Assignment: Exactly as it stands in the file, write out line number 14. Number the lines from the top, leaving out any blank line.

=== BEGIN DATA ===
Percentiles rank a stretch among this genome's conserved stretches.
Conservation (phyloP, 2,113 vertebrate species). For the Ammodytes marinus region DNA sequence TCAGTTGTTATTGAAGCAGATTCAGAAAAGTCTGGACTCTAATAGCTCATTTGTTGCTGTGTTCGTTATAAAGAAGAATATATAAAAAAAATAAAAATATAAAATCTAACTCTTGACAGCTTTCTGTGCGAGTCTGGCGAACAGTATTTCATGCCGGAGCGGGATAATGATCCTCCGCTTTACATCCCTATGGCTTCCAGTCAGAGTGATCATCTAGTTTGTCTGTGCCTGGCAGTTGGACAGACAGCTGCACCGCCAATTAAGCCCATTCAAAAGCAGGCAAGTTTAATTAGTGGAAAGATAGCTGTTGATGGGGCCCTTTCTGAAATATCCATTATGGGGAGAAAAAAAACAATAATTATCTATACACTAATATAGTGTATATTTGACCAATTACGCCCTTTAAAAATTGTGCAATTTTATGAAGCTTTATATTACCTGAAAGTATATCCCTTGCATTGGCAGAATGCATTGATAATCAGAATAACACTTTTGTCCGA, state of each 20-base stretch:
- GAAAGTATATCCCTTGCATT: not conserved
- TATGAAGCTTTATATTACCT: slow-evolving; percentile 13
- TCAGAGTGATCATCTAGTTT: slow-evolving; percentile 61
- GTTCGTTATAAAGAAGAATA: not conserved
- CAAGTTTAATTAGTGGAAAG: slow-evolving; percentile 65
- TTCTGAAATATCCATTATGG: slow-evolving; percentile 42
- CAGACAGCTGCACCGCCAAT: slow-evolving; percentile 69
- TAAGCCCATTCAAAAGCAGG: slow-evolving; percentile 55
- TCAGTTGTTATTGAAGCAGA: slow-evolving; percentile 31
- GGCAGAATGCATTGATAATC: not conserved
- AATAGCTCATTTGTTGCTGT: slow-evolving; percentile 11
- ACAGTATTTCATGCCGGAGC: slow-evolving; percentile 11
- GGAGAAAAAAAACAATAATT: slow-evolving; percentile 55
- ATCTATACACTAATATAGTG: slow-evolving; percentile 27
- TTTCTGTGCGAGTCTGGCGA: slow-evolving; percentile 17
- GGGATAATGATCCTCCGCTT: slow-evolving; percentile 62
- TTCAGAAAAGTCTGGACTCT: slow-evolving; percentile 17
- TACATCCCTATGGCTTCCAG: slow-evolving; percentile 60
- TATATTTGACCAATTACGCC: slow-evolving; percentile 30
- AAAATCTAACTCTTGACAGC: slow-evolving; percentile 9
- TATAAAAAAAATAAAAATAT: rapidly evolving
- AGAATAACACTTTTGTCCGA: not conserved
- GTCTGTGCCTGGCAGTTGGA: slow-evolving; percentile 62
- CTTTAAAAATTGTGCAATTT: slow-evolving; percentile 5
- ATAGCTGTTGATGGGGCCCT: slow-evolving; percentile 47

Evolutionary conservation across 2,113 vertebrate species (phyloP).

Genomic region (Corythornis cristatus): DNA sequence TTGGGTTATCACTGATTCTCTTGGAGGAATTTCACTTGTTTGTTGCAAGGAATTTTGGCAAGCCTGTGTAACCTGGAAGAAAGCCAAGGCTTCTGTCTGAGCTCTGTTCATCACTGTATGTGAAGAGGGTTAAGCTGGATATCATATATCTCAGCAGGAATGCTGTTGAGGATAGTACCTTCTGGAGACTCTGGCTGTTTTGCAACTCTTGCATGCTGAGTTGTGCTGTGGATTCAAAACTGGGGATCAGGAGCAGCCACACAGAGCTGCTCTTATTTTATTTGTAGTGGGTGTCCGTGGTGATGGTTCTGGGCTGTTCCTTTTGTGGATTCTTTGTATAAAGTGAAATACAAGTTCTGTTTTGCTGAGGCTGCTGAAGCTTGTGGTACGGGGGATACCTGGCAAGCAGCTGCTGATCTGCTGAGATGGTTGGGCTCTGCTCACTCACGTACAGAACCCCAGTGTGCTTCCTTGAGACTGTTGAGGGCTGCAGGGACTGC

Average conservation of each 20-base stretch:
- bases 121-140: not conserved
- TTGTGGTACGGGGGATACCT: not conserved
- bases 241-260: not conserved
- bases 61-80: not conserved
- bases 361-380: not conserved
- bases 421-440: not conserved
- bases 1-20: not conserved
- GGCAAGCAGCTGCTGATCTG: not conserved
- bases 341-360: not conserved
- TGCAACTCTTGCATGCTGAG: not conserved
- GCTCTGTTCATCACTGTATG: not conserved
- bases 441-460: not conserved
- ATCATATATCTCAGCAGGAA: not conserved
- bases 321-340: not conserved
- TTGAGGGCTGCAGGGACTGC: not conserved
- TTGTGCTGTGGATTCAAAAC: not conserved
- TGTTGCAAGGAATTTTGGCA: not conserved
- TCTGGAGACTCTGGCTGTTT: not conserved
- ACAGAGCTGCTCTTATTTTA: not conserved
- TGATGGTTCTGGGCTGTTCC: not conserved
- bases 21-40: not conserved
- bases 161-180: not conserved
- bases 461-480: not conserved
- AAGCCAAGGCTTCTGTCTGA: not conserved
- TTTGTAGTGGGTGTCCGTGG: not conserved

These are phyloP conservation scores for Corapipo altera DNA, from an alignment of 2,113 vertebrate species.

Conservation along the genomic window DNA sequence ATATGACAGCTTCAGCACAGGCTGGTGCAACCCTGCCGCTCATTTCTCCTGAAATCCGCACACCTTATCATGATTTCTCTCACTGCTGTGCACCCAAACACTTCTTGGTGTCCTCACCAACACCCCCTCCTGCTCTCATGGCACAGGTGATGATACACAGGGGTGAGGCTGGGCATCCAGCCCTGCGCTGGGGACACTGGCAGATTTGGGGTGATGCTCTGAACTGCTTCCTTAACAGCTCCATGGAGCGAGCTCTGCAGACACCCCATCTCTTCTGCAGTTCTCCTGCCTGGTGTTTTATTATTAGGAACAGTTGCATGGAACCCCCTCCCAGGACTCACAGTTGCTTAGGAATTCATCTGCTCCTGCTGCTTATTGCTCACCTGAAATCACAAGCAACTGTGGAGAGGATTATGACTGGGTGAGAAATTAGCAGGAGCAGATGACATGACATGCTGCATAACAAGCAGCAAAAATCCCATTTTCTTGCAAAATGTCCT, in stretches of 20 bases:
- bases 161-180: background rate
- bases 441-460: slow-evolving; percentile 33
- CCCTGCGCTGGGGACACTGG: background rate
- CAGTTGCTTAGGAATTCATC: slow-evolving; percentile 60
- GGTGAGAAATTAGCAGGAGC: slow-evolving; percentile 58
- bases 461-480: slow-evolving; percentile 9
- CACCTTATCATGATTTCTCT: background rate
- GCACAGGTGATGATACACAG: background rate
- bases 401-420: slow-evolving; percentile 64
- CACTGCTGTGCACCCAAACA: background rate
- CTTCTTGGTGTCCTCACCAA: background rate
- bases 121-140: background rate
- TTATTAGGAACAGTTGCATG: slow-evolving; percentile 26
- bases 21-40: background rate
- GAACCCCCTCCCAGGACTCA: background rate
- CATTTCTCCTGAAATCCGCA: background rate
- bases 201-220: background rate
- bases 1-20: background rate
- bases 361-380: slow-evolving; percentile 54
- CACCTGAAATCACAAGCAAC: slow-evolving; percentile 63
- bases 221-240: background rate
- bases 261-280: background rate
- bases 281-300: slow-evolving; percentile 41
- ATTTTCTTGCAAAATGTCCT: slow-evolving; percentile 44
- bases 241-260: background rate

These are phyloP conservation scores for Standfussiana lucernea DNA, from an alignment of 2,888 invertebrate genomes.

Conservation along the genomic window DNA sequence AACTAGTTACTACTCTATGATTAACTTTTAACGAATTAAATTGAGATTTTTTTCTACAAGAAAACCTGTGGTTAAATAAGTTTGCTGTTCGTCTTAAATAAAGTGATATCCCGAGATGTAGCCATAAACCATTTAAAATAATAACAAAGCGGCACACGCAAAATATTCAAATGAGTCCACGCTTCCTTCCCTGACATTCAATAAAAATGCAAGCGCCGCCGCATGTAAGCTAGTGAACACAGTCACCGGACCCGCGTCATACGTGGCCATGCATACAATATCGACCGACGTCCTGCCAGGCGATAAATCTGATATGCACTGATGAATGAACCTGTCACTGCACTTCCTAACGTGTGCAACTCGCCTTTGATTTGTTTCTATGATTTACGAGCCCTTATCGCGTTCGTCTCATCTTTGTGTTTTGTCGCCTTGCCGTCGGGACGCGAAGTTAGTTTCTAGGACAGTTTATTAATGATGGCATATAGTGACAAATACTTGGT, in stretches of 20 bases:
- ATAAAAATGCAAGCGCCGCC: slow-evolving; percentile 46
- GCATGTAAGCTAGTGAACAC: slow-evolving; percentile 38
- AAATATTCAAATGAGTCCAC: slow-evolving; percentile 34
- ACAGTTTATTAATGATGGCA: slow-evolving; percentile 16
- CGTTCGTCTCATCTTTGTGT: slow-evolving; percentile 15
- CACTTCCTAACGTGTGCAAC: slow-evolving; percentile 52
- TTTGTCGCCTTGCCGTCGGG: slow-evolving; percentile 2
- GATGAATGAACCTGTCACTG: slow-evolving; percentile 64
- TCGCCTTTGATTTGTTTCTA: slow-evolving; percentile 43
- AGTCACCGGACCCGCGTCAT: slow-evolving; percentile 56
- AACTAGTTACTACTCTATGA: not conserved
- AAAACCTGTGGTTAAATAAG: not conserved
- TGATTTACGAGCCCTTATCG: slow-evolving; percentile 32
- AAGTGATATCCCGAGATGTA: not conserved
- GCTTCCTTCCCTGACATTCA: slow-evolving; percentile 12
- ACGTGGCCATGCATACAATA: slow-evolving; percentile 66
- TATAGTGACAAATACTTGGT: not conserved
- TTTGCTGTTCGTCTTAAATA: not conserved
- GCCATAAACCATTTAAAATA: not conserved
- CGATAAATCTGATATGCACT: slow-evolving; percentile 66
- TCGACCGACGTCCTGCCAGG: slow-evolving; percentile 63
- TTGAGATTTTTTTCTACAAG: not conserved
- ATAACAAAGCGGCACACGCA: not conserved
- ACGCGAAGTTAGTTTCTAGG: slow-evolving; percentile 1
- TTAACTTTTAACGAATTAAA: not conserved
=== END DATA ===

- ACAGTATTTCATGCCGGAGC: slow-evolving; percentile 11